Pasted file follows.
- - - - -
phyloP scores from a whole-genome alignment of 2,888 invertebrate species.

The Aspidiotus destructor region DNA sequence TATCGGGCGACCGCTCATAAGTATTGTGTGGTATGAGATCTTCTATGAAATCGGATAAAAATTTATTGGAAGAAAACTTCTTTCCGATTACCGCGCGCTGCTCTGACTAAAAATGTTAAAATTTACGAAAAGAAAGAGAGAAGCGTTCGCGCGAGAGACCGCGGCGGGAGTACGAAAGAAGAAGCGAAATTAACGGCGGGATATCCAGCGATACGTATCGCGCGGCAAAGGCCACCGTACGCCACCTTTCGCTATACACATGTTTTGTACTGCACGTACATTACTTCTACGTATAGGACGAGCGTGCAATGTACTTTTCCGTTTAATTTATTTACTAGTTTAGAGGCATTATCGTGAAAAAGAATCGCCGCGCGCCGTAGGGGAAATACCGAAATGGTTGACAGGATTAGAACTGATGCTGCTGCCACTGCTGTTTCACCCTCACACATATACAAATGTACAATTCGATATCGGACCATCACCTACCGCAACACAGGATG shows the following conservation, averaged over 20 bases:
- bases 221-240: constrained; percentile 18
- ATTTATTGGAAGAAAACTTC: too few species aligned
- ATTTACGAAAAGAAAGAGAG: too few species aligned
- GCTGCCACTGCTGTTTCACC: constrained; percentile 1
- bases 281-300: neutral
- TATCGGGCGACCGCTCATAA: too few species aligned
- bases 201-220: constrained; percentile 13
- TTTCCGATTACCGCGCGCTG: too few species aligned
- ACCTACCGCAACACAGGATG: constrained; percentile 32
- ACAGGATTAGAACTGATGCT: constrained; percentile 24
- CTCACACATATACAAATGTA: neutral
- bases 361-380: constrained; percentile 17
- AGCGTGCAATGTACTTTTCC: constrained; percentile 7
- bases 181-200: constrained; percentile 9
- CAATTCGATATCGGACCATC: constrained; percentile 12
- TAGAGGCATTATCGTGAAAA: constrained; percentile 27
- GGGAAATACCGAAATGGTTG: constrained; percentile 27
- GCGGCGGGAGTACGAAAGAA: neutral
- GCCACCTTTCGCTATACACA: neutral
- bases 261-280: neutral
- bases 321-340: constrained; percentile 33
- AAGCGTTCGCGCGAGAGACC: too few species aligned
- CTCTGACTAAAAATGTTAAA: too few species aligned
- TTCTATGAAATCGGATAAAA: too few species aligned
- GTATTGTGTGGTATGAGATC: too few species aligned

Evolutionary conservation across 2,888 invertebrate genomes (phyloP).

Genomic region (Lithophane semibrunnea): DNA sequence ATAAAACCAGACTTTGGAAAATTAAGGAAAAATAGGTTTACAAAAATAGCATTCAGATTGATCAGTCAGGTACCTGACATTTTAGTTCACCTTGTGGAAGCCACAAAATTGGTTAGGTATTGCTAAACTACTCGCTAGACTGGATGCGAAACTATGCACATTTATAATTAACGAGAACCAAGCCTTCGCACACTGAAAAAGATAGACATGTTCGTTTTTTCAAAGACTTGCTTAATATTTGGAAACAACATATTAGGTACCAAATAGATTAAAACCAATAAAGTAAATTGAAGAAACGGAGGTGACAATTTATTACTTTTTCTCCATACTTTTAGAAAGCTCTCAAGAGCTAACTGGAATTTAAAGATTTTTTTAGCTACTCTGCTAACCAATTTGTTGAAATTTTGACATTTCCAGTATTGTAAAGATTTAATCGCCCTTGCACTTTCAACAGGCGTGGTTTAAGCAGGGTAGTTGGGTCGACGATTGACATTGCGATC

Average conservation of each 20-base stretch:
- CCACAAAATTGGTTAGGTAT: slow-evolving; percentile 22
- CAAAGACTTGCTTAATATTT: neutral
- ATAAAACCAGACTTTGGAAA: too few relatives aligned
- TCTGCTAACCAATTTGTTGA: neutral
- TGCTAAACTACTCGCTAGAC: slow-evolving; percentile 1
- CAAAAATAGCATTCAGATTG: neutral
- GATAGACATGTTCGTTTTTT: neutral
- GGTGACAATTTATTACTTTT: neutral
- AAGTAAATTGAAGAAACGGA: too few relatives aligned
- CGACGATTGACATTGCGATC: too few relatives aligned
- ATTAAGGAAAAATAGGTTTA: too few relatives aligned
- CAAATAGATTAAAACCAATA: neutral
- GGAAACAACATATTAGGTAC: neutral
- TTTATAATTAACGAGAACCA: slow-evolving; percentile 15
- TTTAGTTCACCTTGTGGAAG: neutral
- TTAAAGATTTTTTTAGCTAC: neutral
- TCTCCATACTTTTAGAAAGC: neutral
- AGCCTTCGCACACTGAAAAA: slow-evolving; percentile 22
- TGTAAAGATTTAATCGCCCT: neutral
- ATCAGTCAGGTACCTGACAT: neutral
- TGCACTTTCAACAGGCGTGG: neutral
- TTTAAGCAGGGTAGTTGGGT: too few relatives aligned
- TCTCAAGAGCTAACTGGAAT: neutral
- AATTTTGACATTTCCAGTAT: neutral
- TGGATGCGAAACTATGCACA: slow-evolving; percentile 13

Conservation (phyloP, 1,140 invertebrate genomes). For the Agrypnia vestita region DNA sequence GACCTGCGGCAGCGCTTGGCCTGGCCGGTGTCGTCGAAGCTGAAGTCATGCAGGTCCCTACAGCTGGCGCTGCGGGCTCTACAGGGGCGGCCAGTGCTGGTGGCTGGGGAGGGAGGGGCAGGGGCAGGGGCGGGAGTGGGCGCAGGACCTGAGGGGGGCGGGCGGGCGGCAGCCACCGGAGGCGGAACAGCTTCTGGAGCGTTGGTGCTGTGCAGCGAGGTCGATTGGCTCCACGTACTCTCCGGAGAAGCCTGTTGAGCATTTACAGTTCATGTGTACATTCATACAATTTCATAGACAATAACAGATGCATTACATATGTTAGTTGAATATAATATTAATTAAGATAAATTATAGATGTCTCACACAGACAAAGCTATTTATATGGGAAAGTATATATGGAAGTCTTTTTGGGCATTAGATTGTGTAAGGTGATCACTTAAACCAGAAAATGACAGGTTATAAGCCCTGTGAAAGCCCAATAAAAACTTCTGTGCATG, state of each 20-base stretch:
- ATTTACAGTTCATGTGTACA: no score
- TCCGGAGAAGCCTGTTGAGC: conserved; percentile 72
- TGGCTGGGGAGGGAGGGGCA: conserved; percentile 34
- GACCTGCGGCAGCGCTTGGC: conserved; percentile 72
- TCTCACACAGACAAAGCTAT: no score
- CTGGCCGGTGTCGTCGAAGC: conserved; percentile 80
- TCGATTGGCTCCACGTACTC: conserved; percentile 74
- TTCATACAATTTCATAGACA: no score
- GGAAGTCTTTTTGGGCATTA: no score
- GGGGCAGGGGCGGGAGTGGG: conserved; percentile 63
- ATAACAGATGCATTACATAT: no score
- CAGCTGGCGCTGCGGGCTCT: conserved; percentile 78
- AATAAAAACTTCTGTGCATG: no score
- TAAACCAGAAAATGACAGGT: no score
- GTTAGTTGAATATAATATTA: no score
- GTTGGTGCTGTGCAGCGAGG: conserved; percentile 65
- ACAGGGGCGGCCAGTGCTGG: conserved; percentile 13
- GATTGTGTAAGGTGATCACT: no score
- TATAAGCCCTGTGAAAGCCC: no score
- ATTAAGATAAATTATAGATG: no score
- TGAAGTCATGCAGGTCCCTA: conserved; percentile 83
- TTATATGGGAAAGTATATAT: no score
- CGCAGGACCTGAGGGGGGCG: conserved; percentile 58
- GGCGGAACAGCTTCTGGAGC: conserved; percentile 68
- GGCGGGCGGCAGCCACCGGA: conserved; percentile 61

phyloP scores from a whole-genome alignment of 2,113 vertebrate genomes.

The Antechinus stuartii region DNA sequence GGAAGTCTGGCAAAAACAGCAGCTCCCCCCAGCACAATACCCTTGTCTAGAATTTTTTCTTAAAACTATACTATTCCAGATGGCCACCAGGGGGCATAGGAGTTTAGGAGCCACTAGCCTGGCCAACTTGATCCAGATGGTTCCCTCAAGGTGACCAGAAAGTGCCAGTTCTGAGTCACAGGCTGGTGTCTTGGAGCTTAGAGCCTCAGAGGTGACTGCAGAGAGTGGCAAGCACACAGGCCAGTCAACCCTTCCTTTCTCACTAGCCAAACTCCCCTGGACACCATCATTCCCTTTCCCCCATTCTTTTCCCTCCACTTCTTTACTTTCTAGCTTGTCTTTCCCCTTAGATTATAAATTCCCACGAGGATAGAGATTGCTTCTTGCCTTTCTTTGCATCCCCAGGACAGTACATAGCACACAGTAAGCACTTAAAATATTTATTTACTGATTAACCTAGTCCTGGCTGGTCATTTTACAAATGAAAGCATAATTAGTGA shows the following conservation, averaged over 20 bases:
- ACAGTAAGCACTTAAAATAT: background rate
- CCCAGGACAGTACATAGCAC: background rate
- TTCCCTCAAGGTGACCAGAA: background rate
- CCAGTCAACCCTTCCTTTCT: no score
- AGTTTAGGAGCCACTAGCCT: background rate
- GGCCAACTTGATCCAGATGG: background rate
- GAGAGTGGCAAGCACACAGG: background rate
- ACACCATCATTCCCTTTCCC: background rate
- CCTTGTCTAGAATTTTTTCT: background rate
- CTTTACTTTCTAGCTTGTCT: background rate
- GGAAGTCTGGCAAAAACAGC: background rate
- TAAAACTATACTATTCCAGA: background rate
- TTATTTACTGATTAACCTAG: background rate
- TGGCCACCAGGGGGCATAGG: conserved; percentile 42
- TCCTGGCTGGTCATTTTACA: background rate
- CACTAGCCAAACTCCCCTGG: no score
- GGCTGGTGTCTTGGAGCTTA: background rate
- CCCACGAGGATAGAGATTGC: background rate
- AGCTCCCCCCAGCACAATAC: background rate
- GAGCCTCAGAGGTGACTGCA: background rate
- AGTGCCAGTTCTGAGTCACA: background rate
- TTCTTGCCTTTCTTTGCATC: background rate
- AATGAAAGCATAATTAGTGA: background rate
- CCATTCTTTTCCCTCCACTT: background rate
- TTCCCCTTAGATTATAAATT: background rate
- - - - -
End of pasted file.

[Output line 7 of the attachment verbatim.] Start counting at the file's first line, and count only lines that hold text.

- bases 281-300: neutral